APPORTIONING LOT ENTITLEMENTS – A STATE BY STATE GUIDE

One of things sure to cause confusion for developers is the different rules governing lot entitlements across different states.

Each one is unique – particularly in Queensland where lot entitlements are based on the valuation of the lot (the interest schedule) and the contribution schedules.

We take a look at the current state of play in Australia’s three most populous states.

Queensland

Body corporate schemes in Queensland also have two lot entitlement schedules – the contribution schedule and the interest schedule.

The contribution schedule is used to calculate the share of each owner’s body corporate costs and the value of an owner’s vote when voting on an ordinary resolution.

The interest schedule calculates each owner’s share of the common property and body corporate assets. The value of the lot is also used to calculate local government rates and charges.

The interest schedule is based on the market value of the lot.

The contribution schedule is governed one of two guiding principles – the equality principle or the relativity principle.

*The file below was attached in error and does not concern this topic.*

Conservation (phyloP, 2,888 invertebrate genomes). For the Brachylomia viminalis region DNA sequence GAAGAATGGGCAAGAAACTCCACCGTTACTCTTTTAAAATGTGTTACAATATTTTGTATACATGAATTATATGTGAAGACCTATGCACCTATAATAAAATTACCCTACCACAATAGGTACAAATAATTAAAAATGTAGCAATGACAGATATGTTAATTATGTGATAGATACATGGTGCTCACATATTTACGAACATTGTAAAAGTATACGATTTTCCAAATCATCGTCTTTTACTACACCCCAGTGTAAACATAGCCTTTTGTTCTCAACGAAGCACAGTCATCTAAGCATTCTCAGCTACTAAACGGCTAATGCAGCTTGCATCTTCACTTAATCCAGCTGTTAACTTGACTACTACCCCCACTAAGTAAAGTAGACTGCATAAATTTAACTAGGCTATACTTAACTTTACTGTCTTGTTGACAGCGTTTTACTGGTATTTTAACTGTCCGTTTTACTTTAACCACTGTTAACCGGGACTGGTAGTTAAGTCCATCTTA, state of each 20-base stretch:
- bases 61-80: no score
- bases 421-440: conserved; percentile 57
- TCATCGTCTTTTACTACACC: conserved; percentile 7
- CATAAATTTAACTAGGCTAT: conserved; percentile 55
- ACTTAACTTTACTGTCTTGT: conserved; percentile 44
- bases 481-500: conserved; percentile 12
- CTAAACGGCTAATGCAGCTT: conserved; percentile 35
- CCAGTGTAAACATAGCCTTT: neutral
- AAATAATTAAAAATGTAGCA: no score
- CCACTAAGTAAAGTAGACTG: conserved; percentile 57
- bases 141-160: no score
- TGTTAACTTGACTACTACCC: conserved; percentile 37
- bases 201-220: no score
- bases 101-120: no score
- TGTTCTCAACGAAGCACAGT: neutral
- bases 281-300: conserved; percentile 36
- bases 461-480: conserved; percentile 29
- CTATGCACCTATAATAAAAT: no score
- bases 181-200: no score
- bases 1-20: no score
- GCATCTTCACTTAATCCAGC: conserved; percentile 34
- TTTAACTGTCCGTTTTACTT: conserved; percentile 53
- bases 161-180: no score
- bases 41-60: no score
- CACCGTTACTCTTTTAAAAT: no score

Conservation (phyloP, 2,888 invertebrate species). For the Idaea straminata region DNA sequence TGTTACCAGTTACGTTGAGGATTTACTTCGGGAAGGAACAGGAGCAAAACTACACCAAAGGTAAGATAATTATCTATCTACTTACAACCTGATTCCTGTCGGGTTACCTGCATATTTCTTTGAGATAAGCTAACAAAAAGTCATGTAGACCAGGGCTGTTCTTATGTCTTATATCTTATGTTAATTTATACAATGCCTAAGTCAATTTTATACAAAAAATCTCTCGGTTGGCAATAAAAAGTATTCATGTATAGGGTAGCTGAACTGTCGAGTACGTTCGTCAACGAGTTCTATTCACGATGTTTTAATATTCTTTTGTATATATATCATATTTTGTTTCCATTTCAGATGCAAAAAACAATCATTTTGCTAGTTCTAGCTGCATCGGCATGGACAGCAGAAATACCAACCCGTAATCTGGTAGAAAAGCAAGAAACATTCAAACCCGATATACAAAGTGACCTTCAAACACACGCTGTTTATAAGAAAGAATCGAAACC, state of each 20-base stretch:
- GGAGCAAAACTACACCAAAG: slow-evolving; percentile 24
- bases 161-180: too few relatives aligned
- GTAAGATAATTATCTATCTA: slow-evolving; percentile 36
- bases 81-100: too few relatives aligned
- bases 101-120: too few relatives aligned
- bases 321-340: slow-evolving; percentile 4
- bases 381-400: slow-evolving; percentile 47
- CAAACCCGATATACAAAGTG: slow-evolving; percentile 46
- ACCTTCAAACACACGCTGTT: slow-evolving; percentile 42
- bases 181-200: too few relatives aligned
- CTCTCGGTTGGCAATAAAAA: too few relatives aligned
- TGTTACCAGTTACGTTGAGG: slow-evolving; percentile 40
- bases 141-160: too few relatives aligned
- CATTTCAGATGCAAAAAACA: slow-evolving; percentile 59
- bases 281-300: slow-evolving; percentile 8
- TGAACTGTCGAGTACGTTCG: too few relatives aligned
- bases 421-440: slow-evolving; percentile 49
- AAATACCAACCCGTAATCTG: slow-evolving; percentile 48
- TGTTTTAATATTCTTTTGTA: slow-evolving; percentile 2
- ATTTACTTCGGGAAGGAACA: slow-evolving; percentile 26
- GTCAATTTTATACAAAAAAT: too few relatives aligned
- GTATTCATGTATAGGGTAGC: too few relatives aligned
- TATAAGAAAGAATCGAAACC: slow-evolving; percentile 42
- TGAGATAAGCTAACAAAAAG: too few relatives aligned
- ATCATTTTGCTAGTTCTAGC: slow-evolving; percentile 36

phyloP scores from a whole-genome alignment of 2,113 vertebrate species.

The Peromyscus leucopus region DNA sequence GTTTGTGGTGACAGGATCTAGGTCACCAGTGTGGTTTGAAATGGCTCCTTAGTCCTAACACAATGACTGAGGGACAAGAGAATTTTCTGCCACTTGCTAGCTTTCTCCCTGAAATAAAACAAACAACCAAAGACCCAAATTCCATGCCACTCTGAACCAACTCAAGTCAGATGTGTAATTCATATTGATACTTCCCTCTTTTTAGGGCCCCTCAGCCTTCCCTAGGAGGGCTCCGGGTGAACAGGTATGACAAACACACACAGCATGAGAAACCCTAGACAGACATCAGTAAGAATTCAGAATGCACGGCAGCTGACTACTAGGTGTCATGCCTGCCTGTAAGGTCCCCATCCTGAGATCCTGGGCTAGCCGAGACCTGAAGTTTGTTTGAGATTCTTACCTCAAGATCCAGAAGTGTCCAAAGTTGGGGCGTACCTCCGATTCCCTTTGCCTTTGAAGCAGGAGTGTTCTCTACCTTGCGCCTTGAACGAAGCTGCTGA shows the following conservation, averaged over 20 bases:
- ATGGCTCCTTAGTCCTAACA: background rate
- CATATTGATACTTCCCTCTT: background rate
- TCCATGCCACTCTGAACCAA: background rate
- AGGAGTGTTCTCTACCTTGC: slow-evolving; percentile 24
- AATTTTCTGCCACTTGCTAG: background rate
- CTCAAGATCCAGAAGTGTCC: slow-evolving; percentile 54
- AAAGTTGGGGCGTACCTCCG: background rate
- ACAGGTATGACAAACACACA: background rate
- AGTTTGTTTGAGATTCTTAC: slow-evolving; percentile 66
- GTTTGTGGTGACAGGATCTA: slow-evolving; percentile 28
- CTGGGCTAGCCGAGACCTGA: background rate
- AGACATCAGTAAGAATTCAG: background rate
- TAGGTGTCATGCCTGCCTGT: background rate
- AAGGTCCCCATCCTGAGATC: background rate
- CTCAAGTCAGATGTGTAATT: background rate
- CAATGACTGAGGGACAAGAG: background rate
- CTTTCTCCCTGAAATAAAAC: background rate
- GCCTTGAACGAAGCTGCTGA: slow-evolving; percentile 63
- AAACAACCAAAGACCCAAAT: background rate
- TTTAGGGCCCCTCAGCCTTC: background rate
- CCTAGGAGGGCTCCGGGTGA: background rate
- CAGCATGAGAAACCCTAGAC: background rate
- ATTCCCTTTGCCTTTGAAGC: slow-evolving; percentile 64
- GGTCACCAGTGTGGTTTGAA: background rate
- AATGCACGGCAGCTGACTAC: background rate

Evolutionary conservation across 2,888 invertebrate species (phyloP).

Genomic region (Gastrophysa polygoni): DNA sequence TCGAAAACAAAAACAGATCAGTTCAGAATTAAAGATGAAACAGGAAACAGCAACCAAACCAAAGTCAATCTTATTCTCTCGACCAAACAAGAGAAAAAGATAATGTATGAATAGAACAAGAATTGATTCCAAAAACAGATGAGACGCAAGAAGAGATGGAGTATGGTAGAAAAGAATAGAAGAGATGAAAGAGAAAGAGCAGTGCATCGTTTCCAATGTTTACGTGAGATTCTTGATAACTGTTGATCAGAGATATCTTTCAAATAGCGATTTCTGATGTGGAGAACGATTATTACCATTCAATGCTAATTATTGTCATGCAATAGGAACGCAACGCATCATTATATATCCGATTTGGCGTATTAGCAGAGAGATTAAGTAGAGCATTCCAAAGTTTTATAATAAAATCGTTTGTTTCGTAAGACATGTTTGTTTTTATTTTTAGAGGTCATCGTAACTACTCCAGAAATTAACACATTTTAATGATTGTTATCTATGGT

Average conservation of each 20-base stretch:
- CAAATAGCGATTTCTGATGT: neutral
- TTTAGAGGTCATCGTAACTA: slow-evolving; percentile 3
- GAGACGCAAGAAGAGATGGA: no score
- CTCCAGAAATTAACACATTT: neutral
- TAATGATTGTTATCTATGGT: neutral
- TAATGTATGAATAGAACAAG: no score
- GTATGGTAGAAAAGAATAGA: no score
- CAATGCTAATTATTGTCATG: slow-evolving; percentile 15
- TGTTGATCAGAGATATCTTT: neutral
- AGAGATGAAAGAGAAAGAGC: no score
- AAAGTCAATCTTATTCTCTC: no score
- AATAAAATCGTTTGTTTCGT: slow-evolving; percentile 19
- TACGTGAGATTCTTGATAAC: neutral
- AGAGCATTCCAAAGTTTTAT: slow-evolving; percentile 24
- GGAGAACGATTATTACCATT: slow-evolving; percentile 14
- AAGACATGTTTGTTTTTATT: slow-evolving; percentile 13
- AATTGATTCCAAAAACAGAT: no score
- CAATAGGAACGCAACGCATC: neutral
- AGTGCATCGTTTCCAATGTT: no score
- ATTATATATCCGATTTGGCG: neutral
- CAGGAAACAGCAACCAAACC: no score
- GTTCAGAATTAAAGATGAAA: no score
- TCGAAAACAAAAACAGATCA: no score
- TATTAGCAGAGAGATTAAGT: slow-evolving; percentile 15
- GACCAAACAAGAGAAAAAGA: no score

Both are the means to the same end – that every lot owner contributes their fair share to the upkeep of the scheme. For example a larger apartment may contribute more than a smaller unit, or a restaurant on the ground floor, which uses more water and electricity contributes a greater amount.

Victoria

In Victoria lot entitlements and liabilities are determined by the developer at the time of subdivision.

Like the Queensland legislation, Victoria recognises both lot entitlements and lot liabilities.

Lot liabilities are equally shared amongst all lot owners regardless of the size or value of their apartments.

Lot entitlements reflect the share of ownership of the common property and determines voting rights. A lot may be entitled to more than one vote.

New South Wales

Recent changes to the New South Wales legislation has changed how strata lot entitlements are calculated.

Prior to November 30, 2016, developers were allowed to self-assess entitlements and approve plans for lodgement.

Today, a qualified property valuer is required to assess lot entitlements using current market value as a guide and must be completed within two months prior to lodgement for registration.